Living in an area that is at risk for now the worst West Nile epidemic ever is not something I like to dwell on. We have had a few cases that been confirmed in the Parish next to me. We have had many more cases confirmed in Parishes right besides that one.
However this does give us pause to imagine how WORSE things were in this area and to celebrate eight Catholic Heroes which included five Priests and three sisters. This happened in Shreveport Louisiana.
About this time of year in 1873 Shreveport Louisiana was hit by a yellow fever epidemic that alarmed the state. A brief history of that is here and more is mentioned here.
Part of the heroes of this time were the Catholic Priests and Sisters in Shreveport that served the sick and dying knowing they were likely going to die themselves. In the end seven of them did.
From the Holy Trinity Church Web Site we see :
Father Joseph Gentille record the following in his diary:
Father Pierre was struggling with the plague. The battle had commenced for the leaders. One had fallen. His young Assistant, Father Isidore Queremais, who was laboring under the dreadful disease Consumption was the first to pay his tribute to the epidemic. On the 15th of September he died. Father Pierre followed his assistant on the 16th of September. His death was a public calamity. He was beloved and esteemed by all.
Death was not yet satisfied. Father Biler, Chaplain to the Sisters at St. Vincent's, Fairfield stood alone on the ramparts. Before he fell reinforcements had come from two different priests. Two worthy, holy priests came to Shreveport to share the fate and the crown of those who had already fallen.
Rev. L. Gergaud parish priest of Monroe arrived in time to assist poor Father Biler who on the 26th of September answered the call of the Savior and received the reward of his christian charity and heroism. Father Gergaud ministered to the wants of the plague stricken on by four days. Yellow fever struck him dead on the 1st of October 1873.
Father F. LeVezouet came from Natchitoches in time to assist and console dear Father Gergaud. Out of five one was yet standing animated, worn and he fell, but before falling he had entreated Most Rev. Bishop Perche of N.O. (New Orleans) to send help and assistance. He fought the dreadful disease until he himself could be anointed. Then he breathed his last Oct. 8th, 1973.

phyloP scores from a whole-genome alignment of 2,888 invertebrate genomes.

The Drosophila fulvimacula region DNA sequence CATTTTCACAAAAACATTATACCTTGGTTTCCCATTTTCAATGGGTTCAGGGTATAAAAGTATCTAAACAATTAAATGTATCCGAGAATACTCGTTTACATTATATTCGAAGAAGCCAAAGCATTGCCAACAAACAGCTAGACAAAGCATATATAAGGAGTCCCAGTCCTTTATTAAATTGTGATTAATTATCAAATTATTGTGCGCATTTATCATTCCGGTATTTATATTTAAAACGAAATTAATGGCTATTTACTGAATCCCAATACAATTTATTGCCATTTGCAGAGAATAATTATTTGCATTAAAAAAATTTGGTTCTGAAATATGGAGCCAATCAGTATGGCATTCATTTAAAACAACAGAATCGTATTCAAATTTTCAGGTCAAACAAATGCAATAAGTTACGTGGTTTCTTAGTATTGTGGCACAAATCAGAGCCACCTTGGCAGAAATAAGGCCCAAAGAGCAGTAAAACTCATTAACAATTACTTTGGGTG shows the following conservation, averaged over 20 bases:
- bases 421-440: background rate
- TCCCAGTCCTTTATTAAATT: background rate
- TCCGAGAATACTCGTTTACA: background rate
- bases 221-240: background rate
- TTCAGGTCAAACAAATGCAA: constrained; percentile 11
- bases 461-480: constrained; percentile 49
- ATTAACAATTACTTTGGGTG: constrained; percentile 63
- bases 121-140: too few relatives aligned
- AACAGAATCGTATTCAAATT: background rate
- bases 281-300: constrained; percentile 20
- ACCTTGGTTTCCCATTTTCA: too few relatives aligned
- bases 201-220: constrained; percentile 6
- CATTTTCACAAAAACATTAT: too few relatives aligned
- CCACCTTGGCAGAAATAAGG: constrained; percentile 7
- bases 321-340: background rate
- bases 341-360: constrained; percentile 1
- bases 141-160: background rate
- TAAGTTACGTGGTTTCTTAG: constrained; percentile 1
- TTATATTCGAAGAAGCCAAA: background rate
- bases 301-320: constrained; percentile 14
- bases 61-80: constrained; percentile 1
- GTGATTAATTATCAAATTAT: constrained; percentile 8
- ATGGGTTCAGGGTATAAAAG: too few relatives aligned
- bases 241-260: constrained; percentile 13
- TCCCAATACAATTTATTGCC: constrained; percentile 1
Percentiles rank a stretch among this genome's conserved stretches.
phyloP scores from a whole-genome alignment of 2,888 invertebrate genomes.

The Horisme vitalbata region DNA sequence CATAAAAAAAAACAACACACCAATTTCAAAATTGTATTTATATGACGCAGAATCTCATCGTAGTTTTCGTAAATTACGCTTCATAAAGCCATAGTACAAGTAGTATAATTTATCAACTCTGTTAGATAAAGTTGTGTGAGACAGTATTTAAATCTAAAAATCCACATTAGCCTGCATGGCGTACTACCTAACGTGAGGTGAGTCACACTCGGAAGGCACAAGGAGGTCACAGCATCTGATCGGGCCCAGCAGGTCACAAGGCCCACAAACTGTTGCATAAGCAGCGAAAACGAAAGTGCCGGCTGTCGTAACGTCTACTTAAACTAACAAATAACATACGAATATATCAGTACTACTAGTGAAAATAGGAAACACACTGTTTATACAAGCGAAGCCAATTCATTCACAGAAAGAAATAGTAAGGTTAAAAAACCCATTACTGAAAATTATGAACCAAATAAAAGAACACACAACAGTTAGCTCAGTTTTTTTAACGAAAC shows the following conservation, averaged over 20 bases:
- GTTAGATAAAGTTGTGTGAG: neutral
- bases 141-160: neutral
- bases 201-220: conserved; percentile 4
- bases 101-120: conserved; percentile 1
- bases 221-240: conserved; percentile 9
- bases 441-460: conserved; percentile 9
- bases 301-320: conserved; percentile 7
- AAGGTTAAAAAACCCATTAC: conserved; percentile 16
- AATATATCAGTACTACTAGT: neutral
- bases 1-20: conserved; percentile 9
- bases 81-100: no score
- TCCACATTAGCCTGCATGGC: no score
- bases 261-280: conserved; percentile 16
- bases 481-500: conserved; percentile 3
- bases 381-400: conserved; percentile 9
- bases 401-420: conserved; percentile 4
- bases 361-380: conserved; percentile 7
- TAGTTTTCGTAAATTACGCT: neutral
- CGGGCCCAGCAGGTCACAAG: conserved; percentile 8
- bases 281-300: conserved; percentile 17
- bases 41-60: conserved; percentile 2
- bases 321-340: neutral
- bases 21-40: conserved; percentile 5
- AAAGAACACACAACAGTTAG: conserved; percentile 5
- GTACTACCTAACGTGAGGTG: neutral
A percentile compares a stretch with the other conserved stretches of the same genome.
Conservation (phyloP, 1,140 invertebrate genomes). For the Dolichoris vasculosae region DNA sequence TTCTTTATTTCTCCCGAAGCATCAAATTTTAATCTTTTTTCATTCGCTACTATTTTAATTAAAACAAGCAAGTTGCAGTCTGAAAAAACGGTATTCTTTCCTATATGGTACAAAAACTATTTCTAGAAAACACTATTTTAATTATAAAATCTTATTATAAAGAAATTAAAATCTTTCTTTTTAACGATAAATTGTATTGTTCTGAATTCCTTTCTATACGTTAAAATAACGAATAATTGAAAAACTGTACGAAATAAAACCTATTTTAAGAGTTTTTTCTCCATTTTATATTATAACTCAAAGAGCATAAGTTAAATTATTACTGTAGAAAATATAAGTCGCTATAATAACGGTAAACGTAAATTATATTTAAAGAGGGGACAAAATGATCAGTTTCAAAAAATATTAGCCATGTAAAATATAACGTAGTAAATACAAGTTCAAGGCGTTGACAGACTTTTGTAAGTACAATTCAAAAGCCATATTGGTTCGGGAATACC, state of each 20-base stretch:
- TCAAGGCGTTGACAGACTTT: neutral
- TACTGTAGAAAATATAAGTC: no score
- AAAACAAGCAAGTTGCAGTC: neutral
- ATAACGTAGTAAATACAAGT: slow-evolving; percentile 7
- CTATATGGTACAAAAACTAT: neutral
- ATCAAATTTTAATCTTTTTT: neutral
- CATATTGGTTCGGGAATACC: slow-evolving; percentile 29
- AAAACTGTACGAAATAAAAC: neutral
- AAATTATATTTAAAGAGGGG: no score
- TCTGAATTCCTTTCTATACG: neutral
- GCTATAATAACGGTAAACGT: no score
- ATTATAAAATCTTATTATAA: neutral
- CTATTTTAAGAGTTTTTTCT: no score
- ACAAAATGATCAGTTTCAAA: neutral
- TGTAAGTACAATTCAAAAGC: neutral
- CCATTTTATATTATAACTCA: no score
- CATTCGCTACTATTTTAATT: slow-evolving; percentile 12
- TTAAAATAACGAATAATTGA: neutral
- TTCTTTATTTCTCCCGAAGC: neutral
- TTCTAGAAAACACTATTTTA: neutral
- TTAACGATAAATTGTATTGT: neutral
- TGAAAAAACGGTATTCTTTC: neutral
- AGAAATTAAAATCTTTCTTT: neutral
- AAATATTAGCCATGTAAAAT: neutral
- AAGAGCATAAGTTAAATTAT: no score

Rev. Father Duffo S.J. and Charles Ferec from the Cathedral left N.O. on Friday October 3rd and arrived here Wednesday, 8th. Father Duffo visited Father LeVezouet as he was dying at Dr. Moore's residence. Father Ferec had a mild attack of the yellow fever. He recovered, returned to N.O. at the beginning of December. Father Duffo stayed at Shreveport until the arrival of the new pastor Rev. J. Gentille who was coming from Lake Providence, Carrol (sic) Parish, La. He left Lake Providence November 24th. On his way to his new field of labor he stopped at Natchitoches to see Bishop Martin and received his instructions. On December 8th Father Gentille in company of Dom I. Robot took the Steamer Durfee. They arrived at Shreveport on Wednesday, Dec. 10th. The new Pastor was received by Father Duffo and on the 11th at High Mass he was inaugurated, he entered immediatley into the discharge of his pastoral duties.
A few notes on the above historical sketch.
These five Priests are forever memorialized in the beautiful Stained Glass of the Church. Sadly I am having problems finding that online to post here.
I have read the Monroe Louisiana newspapers of this period and there is an touching account of Rev. L. Gergaud's flock and non Catholics seeing him off to Shreveport. He made it quite clear to them he knew he was going to his death and no doubt the people assembled knew it likely too.
Sadly we see this note :
The Ouachita Telegraph
Friday, October 17, 1873
Page 2, Column 3
[From the Daily Times]
SACRILEGIOUS. — The Catholic priest who died on Thursday was robbed of
his watch, cross and other paraphernalia after he was dead. The
suspected persons were arrested, but as nothing could be proven on them
they were set free. Suspicion however was so strong against them that hey were ordered to leave the city instantly.
MERCY !!! In the middle of an yellow fever scourge where you might fall from it and you are stealing off dead priests.
The three sisters that died were of the Order of the Cross and they died while caring for the ill. Those nuns mentioned here were Sr marie Marthe De Nes , Sr Rose of Lima , and Sister Marie Anglea, Nedlec.
The sisters as well as one of the above Priest that was mentioned were of course involved with the local school that had quite a few children of local Protestants in it. The heroism of these sisters and priests were noted by the majority Protestant population as well and thus going into Shreveport lore. It also played a role that we see often in tragedy of this short of further acceptance of the Catholic faith in a non Catholic areas.